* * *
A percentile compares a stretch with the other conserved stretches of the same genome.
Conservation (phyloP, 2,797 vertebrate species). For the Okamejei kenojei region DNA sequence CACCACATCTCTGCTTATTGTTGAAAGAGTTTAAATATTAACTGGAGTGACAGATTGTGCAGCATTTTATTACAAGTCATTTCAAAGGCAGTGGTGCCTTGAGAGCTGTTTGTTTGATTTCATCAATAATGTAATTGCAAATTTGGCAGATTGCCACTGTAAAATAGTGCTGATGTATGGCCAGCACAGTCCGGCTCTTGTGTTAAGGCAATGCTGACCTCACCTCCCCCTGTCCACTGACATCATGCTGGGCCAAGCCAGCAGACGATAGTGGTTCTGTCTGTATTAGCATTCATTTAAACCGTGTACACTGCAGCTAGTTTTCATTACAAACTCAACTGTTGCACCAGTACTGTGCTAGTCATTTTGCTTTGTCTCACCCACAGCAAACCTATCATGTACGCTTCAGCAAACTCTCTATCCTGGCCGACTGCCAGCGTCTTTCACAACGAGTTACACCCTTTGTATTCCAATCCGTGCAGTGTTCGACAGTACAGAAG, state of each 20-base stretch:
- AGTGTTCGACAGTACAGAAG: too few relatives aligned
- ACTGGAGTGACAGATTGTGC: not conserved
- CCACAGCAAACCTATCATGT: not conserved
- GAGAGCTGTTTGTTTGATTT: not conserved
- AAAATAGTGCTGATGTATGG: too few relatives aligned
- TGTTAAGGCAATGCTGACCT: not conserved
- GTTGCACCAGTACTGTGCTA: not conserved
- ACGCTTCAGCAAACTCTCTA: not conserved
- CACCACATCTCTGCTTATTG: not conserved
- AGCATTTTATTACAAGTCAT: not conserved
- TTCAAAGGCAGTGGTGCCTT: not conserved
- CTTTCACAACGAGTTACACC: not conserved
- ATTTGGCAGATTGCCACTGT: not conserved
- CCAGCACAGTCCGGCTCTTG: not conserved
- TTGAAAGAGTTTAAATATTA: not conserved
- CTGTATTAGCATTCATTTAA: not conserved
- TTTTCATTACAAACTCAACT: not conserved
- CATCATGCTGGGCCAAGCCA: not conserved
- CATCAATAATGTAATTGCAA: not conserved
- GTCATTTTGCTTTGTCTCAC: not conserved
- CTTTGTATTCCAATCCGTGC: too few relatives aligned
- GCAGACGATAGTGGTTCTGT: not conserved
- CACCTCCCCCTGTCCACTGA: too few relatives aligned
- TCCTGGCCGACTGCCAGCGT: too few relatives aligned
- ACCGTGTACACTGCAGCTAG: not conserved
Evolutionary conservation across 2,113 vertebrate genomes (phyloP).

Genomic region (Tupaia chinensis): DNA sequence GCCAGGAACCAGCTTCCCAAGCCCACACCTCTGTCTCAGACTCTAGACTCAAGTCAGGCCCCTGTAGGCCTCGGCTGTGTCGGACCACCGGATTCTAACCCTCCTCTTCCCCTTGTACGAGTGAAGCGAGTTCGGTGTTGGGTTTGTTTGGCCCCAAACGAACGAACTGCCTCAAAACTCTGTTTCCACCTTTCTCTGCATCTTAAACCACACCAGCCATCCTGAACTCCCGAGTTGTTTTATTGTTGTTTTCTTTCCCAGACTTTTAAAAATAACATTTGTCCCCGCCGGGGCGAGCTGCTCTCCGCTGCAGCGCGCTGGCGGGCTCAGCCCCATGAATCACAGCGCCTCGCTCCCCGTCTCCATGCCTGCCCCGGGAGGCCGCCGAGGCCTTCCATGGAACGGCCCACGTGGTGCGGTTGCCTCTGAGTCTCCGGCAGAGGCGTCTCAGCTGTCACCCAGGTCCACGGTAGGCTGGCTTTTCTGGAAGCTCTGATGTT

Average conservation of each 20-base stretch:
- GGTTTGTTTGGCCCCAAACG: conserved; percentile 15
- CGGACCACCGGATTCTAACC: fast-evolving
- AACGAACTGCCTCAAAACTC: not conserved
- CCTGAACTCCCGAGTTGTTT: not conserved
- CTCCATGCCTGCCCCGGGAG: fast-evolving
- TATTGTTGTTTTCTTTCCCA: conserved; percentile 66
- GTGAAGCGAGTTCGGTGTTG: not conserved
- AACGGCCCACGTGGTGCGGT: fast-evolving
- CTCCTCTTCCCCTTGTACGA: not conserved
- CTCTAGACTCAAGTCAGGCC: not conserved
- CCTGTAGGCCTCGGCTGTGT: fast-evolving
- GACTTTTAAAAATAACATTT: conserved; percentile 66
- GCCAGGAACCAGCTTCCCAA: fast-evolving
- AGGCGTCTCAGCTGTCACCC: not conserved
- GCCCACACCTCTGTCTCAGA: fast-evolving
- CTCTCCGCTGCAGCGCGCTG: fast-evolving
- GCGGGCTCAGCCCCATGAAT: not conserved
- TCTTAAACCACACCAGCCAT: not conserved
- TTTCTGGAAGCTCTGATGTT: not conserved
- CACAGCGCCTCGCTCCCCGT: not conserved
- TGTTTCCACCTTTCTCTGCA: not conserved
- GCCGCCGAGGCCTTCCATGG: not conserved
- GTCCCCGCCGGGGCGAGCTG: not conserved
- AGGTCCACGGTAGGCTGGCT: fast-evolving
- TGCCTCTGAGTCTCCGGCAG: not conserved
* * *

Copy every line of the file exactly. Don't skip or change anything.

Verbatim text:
A percentile compares a stretch with the other conserved stretches of the same genome.
Conservation (phyloP, 2,797 vertebrate species). For the Okamejei kenojei region DNA sequence CACCACATCTCTGCTTATTGTTGAAAGAGTTTAAATATTAACTGGAGTGACAGATTGTGCAGCATTTTATTACAAGTCATTTCAAAGGCAGTGGTGCCTTGAGAGCTGTTTGTTTGATTTCATCAATAATGTAATTGCAAATTTGGCAGATTGCCACTGTAAAATAGTGCTGATGTATGGCCAGCACAGTCCGGCTCTTGTGTTAAGGCAATGCTGACCTCACCTCCCCCTGTCCACTGACATCATGCTGGGCCAAGCCAGCAGACGATAGTGGTTCTGTCTGTATTAGCATTCATTTAAACCGTGTACACTGCAGCTAGTTTTCATTACAAACTCAACTGTTGCACCAGTACTGTGCTAGTCATTTTGCTTTGTCTCACCCACAGCAAACCTATCATGTACGCTTCAGCAAACTCTCTATCCTGGCCGACTGCCAGCGTCTTTCACAACGAGTTACACCCTTTGTATTCCAATCCGTGCAGTGTTCGACAGTACAGAAG, state of each 20-base stretch:
- AGTGTTCGACAGTACAGAAG: too few relatives aligned
- ACTGGAGTGACAGATTGTGC: not conserved
- CCACAGCAAACCTATCATGT: not conserved
- GAGAGCTGTTTGTTTGATTT: not conserved
- AAAATAGTGCTGATGTATGG: too few relatives aligned
- TGTTAAGGCAATGCTGACCT: not conserved
- GTTGCACCAGTACTGTGCTA: not conserved
- ACGCTTCAGCAAACTCTCTA: not conserved
- CACCACATCTCTGCTTATTG: not conserved
- AGCATTTTATTACAAGTCAT: not conserved
- TTCAAAGGCAGTGGTGCCTT: not conserved
- CTTTCACAACGAGTTACACC: not conserved
- ATTTGGCAGATTGCCACTGT: not conserved
- CCAGCACAGTCCGGCTCTTG: not conserved
- TTGAAAGAGTTTAAATATTA: not conserved
- CTGTATTAGCATTCATTTAA: not conserved
- TTTTCATTACAAACTCAACT: not conserved
- CATCATGCTGGGCCAAGCCA: not conserved
- CATCAATAATGTAATTGCAA: not conserved
- GTCATTTTGCTTTGTCTCAC: not conserved
- CTTTGTATTCCAATCCGTGC: too few relatives aligned
- GCAGACGATAGTGGTTCTGT: not conserved
- CACCTCCCCCTGTCCACTGA: too few relatives aligned
- TCCTGGCCGACTGCCAGCGT: too few relatives aligned
- ACCGTGTACACTGCAGCTAG: not conserved
Evolutionary conservation across 2,113 vertebrate genomes (phyloP).

Genomic region (Tupaia chinensis): DNA sequence GCCAGGAACCAGCTTCCCAAGCCCACACCTCTGTCTCAGACTCTAGACTCAAGTCAGGCCCCTGTAGGCCTCGGCTGTGTCGGACCACCGGATTCTAACCCTCCTCTTCCCCTTGTACGAGTGAAGCGAGTTCGGTGTTGGGTTTGTTTGGCCCCAAACGAACGAACTGCCTCAAAACTCTGTTTCCACCTTTCTCTGCATCTTAAACCACACCAGCCATCCTGAACTCCCGAGTTGTTTTATTGTTGTTTTCTTTCCCAGACTTTTAAAAATAACATTTGTCCCCGCCGGGGCGAGCTGCTCTCCGCTGCAGCGCGCTGGCGGGCTCAGCCCCATGAATCACAGCGCCTCGCTCCCCGTCTCCATGCCTGCCCCGGGAGGCCGCCGAGGCCTTCCATGGAACGGCCCACGTGGTGCGGTTGCCTCTGAGTCTCCGGCAGAGGCGTCTCAGCTGTCACCCAGGTCCACGGTAGGCTGGCTTTTCTGGAAGCTCTGATGTT

Average conservation of each 20-base stretch:
- GGTTTGTTTGGCCCCAAACG: conserved; percentile 15
- CGGACCACCGGATTCTAACC: fast-evolving
- AACGAACTGCCTCAAAACTC: not conserved
- CCTGAACTCCCGAGTTGTTT: not conserved
- CTCCATGCCTGCCCCGGGAG: fast-evolving
- TATTGTTGTTTTCTTTCCCA: conserved; percentile 66
- GTGAAGCGAGTTCGGTGTTG: not conserved
- AACGGCCCACGTGGTGCGGT: fast-evolving
- CTCCTCTTCCCCTTGTACGA: not conserved
- CTCTAGACTCAAGTCAGGCC: not conserved
- CCTGTAGGCCTCGGCTGTGT: fast-evolving
- GACTTTTAAAAATAACATTT: conserved; percentile 66
- GCCAGGAACCAGCTTCCCAA: fast-evolving
- AGGCGTCTCAGCTGTCACCC: not conserved
- GCCCACACCTCTGTCTCAGA: fast-evolving
- CTCTCCGCTGCAGCGCGCTG: fast-evolving
- GCGGGCTCAGCCCCATGAAT: not conserved
- TCTTAAACCACACCAGCCAT: not conserved
- TTTCTGGAAGCTCTGATGTT: not conserved
- CACAGCGCCTCGCTCCCCGT: not conserved
- TGTTTCCACCTTTCTCTGCA: not conserved
- GCCGCCGAGGCCTTCCATGG: not conserved
- GTCCCCGCCGGGGCGAGCTG: not conserved
- AGGTCCACGGTAGGCTGGCT: fast-evolving
- TGCCTCTGAGTCTCCGGCAG: not conserved